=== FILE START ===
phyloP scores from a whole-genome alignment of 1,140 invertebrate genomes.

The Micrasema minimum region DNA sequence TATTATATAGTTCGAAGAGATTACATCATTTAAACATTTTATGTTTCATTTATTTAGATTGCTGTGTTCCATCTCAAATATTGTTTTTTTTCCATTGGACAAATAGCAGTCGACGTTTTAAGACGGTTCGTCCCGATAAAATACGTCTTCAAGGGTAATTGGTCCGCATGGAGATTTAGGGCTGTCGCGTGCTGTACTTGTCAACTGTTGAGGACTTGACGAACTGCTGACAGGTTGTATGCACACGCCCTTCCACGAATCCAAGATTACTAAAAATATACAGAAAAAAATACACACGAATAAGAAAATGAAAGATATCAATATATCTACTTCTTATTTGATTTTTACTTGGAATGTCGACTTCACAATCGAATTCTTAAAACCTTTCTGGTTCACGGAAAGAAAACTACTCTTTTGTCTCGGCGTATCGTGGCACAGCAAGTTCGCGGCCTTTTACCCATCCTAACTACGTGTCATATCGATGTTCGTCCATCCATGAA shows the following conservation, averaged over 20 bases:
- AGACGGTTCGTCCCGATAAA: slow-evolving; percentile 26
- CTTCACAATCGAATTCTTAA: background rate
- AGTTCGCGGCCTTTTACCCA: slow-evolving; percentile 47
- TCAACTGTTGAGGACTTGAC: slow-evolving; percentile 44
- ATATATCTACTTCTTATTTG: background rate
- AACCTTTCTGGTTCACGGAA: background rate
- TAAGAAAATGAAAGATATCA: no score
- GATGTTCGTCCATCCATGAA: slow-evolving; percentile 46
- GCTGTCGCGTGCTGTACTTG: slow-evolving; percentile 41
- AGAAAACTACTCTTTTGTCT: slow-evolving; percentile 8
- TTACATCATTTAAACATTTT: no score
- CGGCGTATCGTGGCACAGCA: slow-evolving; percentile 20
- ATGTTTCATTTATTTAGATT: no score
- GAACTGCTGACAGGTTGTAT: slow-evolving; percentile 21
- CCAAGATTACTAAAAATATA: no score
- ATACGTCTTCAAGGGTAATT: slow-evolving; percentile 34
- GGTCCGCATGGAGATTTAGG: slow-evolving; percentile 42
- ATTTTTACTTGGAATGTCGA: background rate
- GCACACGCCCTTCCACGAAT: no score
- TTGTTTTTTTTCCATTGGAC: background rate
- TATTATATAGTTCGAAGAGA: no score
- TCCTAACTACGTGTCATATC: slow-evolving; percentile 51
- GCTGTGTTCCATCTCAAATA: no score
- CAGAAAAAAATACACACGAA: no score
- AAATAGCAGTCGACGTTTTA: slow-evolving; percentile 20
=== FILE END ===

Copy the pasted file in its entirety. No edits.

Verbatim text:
phyloP scores from a whole-genome alignment of 1,140 invertebrate genomes.

The Micrasema minimum region DNA sequence TATTATATAGTTCGAAGAGATTACATCATTTAAACATTTTATGTTTCATTTATTTAGATTGCTGTGTTCCATCTCAAATATTGTTTTTTTTCCATTGGACAAATAGCAGTCGACGTTTTAAGACGGTTCGTCCCGATAAAATACGTCTTCAAGGGTAATTGGTCCGCATGGAGATTTAGGGCTGTCGCGTGCTGTACTTGTCAACTGTTGAGGACTTGACGAACTGCTGACAGGTTGTATGCACACGCCCTTCCACGAATCCAAGATTACTAAAAATATACAGAAAAAAATACACACGAATAAGAAAATGAAAGATATCAATATATCTACTTCTTATTTGATTTTTACTTGGAATGTCGACTTCACAATCGAATTCTTAAAACCTTTCTGGTTCACGGAAAGAAAACTACTCTTTTGTCTCGGCGTATCGTGGCACAGCAAGTTCGCGGCCTTTTACCCATCCTAACTACGTGTCATATCGATGTTCGTCCATCCATGAA shows the following conservation, averaged over 20 bases:
- AGACGGTTCGTCCCGATAAA: slow-evolving; percentile 26
- CTTCACAATCGAATTCTTAA: background rate
- AGTTCGCGGCCTTTTACCCA: slow-evolving; percentile 47
- TCAACTGTTGAGGACTTGAC: slow-evolving; percentile 44
- ATATATCTACTTCTTATTTG: background rate
- AACCTTTCTGGTTCACGGAA: background rate
- TAAGAAAATGAAAGATATCA: no score
- GATGTTCGTCCATCCATGAA: slow-evolving; percentile 46
- GCTGTCGCGTGCTGTACTTG: slow-evolving; percentile 41
- AGAAAACTACTCTTTTGTCT: slow-evolving; percentile 8
- TTACATCATTTAAACATTTT: no score
- CGGCGTATCGTGGCACAGCA: slow-evolving; percentile 20
- ATGTTTCATTTATTTAGATT: no score
- GAACTGCTGACAGGTTGTAT: slow-evolving; percentile 21
- CCAAGATTACTAAAAATATA: no score
- ATACGTCTTCAAGGGTAATT: slow-evolving; percentile 34
- GGTCCGCATGGAGATTTAGG: slow-evolving; percentile 42
- ATTTTTACTTGGAATGTCGA: background rate
- GCACACGCCCTTCCACGAAT: no score
- TTGTTTTTTTTCCATTGGAC: background rate
- TATTATATAGTTCGAAGAGA: no score
- TCCTAACTACGTGTCATATC: slow-evolving; percentile 51
- GCTGTGTTCCATCTCAAATA: no score
- CAGAAAAAAATACACACGAA: no score
- AAATAGCAGTCGACGTTTTA: slow-evolving; percentile 20